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On campaign calls: How about respecting voters’ right to privacy?

Friday, January 20, 2012

(Washington Post)

Letter to the Editor

http://www.washingtonpost.com/opinions/on-campaign-calls-how-about-respecting-voters-right-to-privacy/2012/01/16/gIQACZ0mBQ_story.html?wprss=rss_opinions

On campaign calls: How about respecting voters’ right to privacy?

Regarding the Jan. 14 front-page article “A call out to the grass roots”:

It was interesting to read about volunteers’ perspective as they attempt to activate 2008 Obama supporters one phone call at a time. What was missing from the article, however, was the perspective of the voter on the other end of the call.

In the United States, voters have virtually no privacy rights. The “Do Not Call” list exempts political calls, and campaigns offer no easy way for voters to opt out. With the Obama.com “phone from home” tool, a voter’s name, phone number, gender and location are displayed for anyone with a Facebook account to see. Amazingly, this is an improvement over 2010, when Obama.com gave out a voter’s age and party ID as well.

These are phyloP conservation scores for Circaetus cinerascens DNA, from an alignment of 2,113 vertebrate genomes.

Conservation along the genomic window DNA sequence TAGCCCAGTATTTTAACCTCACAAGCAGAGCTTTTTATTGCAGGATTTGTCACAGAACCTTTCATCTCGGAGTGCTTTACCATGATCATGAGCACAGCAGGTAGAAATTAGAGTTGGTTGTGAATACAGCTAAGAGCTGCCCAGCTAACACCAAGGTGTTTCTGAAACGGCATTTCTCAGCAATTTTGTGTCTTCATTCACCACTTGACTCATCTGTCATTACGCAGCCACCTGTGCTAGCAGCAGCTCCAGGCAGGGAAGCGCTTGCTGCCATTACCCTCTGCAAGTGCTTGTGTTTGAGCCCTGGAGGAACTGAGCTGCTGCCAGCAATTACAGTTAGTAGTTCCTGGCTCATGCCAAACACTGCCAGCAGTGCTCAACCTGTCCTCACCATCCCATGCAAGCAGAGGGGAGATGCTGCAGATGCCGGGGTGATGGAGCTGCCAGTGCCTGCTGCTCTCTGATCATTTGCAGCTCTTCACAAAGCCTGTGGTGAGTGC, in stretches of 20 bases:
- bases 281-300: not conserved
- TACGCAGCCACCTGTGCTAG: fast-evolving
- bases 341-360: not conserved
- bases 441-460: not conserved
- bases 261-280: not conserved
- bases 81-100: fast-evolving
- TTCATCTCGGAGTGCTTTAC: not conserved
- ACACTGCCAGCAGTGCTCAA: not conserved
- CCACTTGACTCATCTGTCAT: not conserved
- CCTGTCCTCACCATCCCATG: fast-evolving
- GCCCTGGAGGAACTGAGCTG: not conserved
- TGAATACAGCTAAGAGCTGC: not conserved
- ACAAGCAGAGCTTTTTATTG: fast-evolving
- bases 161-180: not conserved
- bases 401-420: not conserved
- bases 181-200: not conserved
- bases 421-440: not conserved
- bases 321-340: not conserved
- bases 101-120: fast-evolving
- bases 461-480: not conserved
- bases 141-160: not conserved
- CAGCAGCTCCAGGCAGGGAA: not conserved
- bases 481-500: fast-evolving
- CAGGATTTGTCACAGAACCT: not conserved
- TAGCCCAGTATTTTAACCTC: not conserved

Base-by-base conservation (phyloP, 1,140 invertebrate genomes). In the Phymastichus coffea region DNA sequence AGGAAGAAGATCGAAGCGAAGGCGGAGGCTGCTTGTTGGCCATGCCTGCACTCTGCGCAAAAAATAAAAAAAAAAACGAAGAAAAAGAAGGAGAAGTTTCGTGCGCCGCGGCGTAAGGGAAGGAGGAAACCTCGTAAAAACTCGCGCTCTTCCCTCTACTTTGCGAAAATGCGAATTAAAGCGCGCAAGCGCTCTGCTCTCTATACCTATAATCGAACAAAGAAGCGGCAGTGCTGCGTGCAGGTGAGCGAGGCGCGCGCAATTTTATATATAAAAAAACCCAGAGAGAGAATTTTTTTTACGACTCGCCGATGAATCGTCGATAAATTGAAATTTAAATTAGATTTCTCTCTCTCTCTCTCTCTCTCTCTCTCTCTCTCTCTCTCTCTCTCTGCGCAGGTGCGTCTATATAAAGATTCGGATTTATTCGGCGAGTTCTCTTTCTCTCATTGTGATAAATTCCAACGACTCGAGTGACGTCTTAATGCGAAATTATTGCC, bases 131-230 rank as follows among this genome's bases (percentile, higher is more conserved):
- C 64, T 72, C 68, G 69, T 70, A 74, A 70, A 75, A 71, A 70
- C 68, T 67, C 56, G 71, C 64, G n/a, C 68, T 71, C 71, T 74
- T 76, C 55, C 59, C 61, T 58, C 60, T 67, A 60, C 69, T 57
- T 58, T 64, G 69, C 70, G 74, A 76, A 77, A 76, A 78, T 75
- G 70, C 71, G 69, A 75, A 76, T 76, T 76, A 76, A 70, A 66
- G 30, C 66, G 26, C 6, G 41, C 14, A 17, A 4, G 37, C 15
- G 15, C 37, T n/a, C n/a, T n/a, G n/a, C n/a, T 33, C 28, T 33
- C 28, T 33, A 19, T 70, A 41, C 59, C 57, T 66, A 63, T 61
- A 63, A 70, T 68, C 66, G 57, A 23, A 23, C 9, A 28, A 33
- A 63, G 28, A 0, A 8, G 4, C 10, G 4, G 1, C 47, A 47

Who does a better job of protecting the privacy of voters? The Republicans. The Republican National Committee’s “phone from home” tool does not display a voter’s phone number, gender or location. Instead of requiring volunteers to make their own calls, the RNC tool calls a volunteer at home and connects him or her with a voter. The voter’s phone number is not displayed, and the caller ID is from the Republican Party in the voter’s home state.

It is time for political parties to start respecting voter privacy and to allow voters to opt out of political communications that they don’t want.

Shaun Dakin, Washington

The writer is the chief executive of the National Political Do Not Contact Registry.

 

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